Campus site of AB 540 conference

Photo: Many undocumented high school and transfer students, parents and teachers flocked to UC Berkeley for the fourth annual 'Achieving Your Dreams' AB 540 Conference.
Randy Adam Romero/Photo
Many undocumented high school and transfer students, parents and teachers flocked to UC Berkeley for the fourth annual 'Achieving Your Dreams' AB 540 Conference.

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Brenda Castillo, 16, came to the United States with her family when she was 13 years old.

In Mexico, she had lived with her grandmother and cousin, and her single mother had baked tortillas to support Castillo and her two siblings. Castillo said her mother brought her children to the United States "so she could be proud of us."

An aspiring pediatrician, Castillo hopes to be the first in her family to attend college and act as role model for her younger brother and sister.

So on Saturday, she woke up at 5 a.m. to drive with several dozen classmates and chaperones from Peter Johansen High School in Modesto to attend the fourth annual "Achieving Your Dreams" AB 540 Conference at UC Berkeley.

Along with the 350 other undocumented high school and transfer students, parents, teachers and counselors in attendance throughout the day, Castillo came to learn about the resources available for undocumented students attending public California universities.

In particular, she came to learn about Assembly Bill 540 - legislation passed in 2001 exempting undocumented students who fulfill certain requirements from paying nonresident tuition. Castillo and others at the conference received packets containing a wealth of information on how to register as an AB 540 student, how to find scholarships that do not require social security information, W-7 forms to request a taxpayer identification number and extensive advice on financial aid.

The conference began with a speaker series featuring Maria Leticia Gomez, an anchorwoman for Univision 14 News, who told the assembled students her story of immigrating to the United States as a child.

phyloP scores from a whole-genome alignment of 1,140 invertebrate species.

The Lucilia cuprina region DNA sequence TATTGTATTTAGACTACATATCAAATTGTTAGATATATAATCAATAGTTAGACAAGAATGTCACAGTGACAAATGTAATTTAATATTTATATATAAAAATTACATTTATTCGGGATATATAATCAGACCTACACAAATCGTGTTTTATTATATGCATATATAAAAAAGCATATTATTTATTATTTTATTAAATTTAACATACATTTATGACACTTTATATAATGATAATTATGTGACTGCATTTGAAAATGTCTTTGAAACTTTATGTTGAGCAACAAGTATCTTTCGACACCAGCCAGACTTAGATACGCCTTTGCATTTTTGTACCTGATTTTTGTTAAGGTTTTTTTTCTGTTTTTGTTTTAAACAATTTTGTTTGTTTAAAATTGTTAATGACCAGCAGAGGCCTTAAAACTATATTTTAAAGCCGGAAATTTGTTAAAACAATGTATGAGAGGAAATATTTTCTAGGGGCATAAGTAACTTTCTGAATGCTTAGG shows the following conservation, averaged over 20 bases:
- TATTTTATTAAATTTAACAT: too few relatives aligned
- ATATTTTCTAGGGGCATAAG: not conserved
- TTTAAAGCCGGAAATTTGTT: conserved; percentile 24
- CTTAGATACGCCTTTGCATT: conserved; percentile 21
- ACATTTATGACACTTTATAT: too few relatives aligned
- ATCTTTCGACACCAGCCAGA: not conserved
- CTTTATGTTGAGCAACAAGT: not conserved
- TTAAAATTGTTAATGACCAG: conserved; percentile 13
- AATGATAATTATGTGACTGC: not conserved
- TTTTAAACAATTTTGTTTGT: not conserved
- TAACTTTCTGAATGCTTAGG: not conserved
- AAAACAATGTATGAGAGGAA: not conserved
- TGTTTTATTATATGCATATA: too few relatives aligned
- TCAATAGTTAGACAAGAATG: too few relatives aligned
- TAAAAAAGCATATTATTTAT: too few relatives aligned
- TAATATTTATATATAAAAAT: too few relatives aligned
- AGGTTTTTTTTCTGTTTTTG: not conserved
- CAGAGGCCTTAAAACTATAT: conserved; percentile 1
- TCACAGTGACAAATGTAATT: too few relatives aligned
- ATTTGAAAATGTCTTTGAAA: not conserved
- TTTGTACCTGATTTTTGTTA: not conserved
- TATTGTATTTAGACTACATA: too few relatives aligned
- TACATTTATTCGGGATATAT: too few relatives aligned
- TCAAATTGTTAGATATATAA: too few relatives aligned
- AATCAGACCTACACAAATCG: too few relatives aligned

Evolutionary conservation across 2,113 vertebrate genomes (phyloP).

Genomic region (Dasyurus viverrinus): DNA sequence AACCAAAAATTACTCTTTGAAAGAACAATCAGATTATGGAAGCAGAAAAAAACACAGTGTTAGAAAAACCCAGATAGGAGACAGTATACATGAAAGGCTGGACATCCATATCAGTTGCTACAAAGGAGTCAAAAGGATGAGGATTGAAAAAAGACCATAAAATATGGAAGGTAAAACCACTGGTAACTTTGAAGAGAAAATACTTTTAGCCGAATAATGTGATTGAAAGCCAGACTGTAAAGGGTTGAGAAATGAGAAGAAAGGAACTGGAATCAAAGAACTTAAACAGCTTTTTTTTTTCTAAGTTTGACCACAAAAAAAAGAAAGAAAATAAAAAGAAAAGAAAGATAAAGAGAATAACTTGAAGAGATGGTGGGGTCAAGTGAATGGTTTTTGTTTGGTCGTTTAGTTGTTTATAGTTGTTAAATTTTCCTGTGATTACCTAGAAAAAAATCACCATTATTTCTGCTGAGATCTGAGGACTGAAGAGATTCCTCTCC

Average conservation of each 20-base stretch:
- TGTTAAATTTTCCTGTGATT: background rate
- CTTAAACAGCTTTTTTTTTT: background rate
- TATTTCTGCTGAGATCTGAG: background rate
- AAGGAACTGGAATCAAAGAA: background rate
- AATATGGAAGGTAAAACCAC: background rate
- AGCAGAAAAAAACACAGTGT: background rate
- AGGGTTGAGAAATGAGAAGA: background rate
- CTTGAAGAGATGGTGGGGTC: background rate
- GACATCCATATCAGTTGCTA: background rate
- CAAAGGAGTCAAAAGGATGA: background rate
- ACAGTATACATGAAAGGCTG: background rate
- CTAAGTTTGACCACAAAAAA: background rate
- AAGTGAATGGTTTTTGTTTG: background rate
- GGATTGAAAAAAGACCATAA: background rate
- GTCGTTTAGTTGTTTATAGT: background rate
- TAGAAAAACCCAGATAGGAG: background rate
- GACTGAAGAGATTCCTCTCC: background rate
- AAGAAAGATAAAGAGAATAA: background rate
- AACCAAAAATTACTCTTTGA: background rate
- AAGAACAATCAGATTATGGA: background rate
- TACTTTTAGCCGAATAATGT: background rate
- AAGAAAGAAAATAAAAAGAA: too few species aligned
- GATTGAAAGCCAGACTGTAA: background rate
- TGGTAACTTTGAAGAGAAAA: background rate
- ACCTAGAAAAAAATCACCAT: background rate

Gomez also placed the conference in the context of a statewide debate over the price of higher education for undocumented immigrants. She referred to Assembly Bill 63, legislation sponsored by Assemblymember Tim Donnelly, R-Twin Peaks, which was intended to repeal portions of AB 540, but failed last week in committee.

AB 63 would "delete a person without lawful immigration status from the exemption from paying nonresident tuition at the California Community Colleges and the California State University," and would request the UC Board of Regents to impose the same restrictions, according to the bill.

Donnelly's office did not respond to repeated requests for comment.

Last month, Donnelly's colleagues on the Assembly Committee on Higher Education passed Assembly Bills 130 and 131, sponsored by Assemblymember Gilbert Cedillo, D-Los Angeles. The bills would provide undocumented students who meet certain standards with access to institutional and state financial aid respectively, and Gov. Jerry Brown pledged to sign the bills if they came to his desk.

Rising Immigrant Scholars through Education - the campus student group that organized the conference - provided resources for parents and students to navigate an area where policy is heatedly debated. They also provided a free legal clinic and Spanish-language workshops for parents.

Castillo said she came away from the conference with newfound knowledge. She plans to put what she learned to use by applying to a four-year university to achieve the better future her mother envisioned three years ago.

"Even though (my mother) did not have an education, she wanted us to have an education for a better life," Castillo said.


Nina Brown covers higher education.

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